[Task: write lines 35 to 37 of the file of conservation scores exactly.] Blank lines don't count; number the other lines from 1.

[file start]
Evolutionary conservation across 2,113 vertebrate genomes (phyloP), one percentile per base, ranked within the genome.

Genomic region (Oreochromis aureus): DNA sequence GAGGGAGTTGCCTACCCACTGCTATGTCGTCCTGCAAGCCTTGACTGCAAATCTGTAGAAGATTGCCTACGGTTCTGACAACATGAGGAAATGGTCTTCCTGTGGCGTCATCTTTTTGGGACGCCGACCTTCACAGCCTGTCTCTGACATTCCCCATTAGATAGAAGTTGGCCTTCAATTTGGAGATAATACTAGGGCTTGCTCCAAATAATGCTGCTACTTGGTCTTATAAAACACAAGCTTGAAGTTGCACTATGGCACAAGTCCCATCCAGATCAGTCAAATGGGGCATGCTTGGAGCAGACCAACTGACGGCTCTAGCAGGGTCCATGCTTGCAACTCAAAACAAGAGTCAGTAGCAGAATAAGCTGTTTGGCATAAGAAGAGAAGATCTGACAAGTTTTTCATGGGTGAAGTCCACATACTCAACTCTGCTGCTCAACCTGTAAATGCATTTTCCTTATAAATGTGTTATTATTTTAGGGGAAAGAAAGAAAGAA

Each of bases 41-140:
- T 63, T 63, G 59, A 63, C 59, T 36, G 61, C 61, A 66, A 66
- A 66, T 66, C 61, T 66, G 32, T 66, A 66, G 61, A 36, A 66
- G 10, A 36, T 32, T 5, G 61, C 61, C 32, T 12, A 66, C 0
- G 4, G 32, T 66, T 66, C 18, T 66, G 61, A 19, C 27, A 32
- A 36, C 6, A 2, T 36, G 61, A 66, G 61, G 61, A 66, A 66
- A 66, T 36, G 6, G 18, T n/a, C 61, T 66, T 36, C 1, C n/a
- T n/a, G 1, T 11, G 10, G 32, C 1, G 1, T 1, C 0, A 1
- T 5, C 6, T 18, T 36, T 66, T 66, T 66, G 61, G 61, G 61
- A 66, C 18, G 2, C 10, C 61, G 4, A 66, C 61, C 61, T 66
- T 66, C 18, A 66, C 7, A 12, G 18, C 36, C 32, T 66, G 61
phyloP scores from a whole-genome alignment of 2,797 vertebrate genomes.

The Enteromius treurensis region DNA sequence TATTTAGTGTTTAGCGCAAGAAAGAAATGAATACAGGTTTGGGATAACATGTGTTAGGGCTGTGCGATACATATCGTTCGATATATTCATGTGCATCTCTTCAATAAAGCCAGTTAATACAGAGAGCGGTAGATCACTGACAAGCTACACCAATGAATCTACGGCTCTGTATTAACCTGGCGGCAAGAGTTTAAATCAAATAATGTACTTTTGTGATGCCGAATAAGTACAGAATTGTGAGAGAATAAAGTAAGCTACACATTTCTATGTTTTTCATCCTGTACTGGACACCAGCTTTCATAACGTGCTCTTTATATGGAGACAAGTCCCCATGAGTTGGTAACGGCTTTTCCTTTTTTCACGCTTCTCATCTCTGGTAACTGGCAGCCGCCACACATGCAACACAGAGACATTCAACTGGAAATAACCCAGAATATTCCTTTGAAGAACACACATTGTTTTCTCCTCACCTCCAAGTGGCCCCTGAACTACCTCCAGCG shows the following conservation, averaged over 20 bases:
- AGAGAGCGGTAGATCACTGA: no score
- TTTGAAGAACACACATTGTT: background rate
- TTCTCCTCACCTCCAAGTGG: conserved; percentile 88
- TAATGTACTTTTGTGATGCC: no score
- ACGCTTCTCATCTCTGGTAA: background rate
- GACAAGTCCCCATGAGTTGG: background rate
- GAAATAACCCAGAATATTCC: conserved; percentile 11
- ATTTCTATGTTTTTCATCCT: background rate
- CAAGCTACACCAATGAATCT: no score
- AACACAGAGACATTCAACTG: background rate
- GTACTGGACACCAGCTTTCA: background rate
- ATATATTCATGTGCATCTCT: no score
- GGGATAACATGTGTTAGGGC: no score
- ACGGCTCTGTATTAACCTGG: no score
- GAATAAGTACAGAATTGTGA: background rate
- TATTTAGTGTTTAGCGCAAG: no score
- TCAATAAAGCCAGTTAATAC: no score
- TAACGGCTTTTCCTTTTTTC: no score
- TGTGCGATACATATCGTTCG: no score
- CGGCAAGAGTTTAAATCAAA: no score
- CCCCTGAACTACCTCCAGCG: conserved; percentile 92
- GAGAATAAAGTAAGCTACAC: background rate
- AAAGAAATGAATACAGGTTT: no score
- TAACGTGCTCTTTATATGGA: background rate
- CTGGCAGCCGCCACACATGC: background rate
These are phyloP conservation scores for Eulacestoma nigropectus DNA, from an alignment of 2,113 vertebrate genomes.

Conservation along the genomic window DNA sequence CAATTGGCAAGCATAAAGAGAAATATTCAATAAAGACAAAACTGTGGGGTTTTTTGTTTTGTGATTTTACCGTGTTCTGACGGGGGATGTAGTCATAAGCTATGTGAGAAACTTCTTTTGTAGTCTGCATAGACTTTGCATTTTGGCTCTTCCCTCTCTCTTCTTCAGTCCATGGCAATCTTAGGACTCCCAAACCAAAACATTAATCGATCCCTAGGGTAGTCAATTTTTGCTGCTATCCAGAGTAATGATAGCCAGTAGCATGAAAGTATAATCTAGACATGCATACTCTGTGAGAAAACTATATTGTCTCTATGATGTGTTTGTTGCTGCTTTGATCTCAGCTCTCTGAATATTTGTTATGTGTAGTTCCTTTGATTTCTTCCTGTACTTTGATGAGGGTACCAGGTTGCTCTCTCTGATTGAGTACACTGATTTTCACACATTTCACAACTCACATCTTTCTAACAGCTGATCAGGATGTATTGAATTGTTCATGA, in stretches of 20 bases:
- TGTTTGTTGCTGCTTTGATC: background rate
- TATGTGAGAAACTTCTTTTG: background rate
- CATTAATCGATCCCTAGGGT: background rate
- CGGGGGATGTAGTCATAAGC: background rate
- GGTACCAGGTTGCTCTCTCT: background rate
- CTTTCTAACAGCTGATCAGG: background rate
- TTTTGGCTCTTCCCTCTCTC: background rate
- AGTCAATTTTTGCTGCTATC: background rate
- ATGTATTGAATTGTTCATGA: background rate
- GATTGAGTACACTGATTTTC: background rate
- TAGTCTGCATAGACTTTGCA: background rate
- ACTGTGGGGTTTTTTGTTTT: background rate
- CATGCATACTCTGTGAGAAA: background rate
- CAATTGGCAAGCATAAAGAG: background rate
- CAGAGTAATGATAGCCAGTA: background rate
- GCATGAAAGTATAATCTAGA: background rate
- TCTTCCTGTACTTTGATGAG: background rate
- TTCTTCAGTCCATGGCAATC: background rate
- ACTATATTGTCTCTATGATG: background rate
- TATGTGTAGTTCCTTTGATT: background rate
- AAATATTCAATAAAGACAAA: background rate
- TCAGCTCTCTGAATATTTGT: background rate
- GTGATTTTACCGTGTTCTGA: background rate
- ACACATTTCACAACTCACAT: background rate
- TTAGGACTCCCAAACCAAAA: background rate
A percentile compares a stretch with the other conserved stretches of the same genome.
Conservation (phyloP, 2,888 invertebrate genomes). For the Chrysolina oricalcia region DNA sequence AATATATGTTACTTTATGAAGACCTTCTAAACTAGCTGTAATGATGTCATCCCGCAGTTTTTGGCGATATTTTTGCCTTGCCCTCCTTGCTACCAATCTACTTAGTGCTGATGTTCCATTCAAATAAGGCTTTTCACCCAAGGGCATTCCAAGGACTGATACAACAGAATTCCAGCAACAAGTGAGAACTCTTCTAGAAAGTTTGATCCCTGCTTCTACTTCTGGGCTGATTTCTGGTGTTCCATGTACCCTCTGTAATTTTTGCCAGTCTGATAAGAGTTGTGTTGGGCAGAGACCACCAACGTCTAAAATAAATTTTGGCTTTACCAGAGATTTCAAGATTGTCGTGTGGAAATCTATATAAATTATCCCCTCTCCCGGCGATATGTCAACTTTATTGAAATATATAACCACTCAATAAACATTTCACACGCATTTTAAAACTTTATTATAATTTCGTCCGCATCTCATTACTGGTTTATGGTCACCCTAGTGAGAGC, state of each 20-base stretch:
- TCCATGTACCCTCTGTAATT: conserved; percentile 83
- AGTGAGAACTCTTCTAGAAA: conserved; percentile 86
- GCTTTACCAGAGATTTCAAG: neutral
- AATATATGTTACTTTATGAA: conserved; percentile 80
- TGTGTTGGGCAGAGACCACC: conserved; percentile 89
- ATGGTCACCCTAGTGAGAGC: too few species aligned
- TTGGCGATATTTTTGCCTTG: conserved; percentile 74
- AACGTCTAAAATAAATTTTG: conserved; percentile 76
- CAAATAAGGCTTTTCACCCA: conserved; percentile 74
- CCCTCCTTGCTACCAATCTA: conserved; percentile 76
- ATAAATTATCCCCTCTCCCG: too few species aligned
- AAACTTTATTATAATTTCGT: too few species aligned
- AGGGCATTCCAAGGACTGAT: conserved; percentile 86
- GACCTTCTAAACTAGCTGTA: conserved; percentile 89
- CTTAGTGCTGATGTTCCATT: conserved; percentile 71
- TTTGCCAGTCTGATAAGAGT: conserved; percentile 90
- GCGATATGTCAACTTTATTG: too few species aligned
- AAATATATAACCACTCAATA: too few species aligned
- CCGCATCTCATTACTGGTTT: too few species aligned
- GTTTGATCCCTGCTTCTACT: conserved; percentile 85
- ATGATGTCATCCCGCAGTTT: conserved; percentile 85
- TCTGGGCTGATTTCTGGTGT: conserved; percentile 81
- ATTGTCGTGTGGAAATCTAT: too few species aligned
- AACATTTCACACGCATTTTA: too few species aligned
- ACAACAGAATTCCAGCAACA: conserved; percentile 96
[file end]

- CGGCAAGAGTTTAAATCAAA: no score
- CCCCTGAACTACCTCCAGCG: conserved; percentile 92
- GAGAATAAAGTAAGCTACAC: background rate